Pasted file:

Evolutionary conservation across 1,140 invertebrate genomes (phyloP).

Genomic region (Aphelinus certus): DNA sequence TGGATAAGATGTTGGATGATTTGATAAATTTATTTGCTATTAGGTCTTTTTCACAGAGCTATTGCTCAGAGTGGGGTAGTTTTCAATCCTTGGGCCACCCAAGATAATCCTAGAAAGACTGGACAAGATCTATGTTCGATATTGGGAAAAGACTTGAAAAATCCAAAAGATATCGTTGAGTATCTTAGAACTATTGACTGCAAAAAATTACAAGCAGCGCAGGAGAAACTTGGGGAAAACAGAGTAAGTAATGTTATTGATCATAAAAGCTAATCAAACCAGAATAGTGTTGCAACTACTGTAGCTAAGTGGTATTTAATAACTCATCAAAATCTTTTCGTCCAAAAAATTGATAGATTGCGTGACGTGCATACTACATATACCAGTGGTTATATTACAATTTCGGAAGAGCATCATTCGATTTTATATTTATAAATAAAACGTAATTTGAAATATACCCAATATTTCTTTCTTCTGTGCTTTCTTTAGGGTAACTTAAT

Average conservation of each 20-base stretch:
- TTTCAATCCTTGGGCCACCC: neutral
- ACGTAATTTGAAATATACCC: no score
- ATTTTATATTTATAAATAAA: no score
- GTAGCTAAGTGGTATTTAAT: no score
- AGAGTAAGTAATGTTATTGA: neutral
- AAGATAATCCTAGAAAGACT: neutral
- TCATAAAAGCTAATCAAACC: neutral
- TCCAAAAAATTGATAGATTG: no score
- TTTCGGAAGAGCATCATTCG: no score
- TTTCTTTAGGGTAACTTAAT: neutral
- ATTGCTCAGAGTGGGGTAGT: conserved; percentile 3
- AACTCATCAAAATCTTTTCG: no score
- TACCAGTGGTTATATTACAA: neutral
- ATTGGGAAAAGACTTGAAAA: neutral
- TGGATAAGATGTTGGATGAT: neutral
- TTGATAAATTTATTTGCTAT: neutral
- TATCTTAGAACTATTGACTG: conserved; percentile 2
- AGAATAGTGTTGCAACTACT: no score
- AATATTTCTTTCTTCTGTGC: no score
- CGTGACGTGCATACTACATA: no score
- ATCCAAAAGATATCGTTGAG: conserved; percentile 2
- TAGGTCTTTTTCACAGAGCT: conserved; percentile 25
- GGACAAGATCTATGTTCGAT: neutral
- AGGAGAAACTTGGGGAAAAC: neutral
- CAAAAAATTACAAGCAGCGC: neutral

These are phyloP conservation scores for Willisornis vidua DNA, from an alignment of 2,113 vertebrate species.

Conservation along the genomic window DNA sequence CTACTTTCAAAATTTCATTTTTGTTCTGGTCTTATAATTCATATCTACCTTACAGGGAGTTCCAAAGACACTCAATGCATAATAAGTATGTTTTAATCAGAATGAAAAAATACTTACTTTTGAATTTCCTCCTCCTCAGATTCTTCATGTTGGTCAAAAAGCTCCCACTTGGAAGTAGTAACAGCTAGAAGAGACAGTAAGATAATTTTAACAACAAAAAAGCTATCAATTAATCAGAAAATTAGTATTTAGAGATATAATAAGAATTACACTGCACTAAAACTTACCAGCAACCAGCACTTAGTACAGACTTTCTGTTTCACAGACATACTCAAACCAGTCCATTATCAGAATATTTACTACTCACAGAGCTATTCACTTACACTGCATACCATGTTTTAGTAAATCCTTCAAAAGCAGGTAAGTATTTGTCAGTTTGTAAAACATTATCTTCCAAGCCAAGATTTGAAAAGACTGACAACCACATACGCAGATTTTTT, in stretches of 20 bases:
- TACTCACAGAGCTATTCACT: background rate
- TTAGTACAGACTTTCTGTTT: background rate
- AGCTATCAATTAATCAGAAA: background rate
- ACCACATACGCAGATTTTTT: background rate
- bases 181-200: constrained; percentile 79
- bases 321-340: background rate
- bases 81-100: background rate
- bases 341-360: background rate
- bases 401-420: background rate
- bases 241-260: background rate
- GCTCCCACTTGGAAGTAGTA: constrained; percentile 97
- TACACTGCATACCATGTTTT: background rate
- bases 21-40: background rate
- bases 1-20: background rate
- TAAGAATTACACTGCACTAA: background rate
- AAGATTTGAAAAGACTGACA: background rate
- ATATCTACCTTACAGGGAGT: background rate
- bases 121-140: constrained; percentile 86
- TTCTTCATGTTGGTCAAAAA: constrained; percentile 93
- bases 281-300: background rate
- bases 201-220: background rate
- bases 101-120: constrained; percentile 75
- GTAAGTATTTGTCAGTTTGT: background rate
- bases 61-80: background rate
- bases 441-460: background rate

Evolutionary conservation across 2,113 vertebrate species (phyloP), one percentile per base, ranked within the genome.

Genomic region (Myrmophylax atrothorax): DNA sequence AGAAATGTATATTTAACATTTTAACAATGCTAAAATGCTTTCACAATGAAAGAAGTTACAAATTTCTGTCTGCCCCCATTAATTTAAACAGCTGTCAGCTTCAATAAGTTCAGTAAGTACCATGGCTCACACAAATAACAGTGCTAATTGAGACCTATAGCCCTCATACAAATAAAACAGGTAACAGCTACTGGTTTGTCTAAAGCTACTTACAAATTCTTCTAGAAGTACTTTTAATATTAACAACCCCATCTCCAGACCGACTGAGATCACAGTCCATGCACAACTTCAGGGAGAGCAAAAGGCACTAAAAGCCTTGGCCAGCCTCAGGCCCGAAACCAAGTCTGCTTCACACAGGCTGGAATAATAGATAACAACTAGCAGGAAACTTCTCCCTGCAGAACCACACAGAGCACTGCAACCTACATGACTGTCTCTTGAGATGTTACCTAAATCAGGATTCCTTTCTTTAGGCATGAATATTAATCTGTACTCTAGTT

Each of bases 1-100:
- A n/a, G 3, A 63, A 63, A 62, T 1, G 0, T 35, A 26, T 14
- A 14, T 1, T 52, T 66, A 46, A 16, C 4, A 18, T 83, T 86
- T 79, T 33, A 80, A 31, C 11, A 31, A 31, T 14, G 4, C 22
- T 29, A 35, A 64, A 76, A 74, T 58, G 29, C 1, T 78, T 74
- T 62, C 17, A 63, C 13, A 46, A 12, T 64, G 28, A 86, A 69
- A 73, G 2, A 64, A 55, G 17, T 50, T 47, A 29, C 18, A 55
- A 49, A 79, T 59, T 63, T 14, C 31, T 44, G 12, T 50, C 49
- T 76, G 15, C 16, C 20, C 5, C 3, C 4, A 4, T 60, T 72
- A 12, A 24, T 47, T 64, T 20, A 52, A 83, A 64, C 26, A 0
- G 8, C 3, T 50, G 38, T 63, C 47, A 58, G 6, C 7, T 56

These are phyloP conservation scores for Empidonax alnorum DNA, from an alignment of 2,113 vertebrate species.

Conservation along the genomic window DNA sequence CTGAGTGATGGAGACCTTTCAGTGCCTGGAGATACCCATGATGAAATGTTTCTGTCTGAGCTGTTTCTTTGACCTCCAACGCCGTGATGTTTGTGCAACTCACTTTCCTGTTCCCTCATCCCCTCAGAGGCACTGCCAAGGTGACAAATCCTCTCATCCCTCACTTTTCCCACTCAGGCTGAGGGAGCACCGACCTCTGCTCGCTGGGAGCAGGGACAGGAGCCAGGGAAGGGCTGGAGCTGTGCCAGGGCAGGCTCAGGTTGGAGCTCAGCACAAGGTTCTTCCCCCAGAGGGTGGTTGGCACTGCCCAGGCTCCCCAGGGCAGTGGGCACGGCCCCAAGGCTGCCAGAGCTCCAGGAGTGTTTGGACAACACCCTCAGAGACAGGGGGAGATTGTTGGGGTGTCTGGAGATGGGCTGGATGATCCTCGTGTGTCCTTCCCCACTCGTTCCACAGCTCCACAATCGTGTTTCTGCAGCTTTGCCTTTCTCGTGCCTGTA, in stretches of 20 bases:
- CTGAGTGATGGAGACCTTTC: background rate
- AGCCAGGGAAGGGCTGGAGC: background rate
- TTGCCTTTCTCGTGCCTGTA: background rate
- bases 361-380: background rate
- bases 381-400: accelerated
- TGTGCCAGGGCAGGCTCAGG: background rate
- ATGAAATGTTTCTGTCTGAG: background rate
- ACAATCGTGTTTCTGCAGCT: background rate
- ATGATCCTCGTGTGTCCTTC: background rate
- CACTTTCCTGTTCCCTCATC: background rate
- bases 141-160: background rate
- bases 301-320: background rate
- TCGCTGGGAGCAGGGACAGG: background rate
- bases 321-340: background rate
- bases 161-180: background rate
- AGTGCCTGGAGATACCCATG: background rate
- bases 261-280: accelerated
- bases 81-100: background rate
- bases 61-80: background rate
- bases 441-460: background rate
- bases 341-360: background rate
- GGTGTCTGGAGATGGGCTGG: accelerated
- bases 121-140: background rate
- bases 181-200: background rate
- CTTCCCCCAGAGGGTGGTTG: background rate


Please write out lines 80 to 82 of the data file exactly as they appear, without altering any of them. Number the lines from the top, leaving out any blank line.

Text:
- CACTTTCCTGTTCCCTCATC: background rate
- bases 141-160: background rate
- bases 301-320: background rate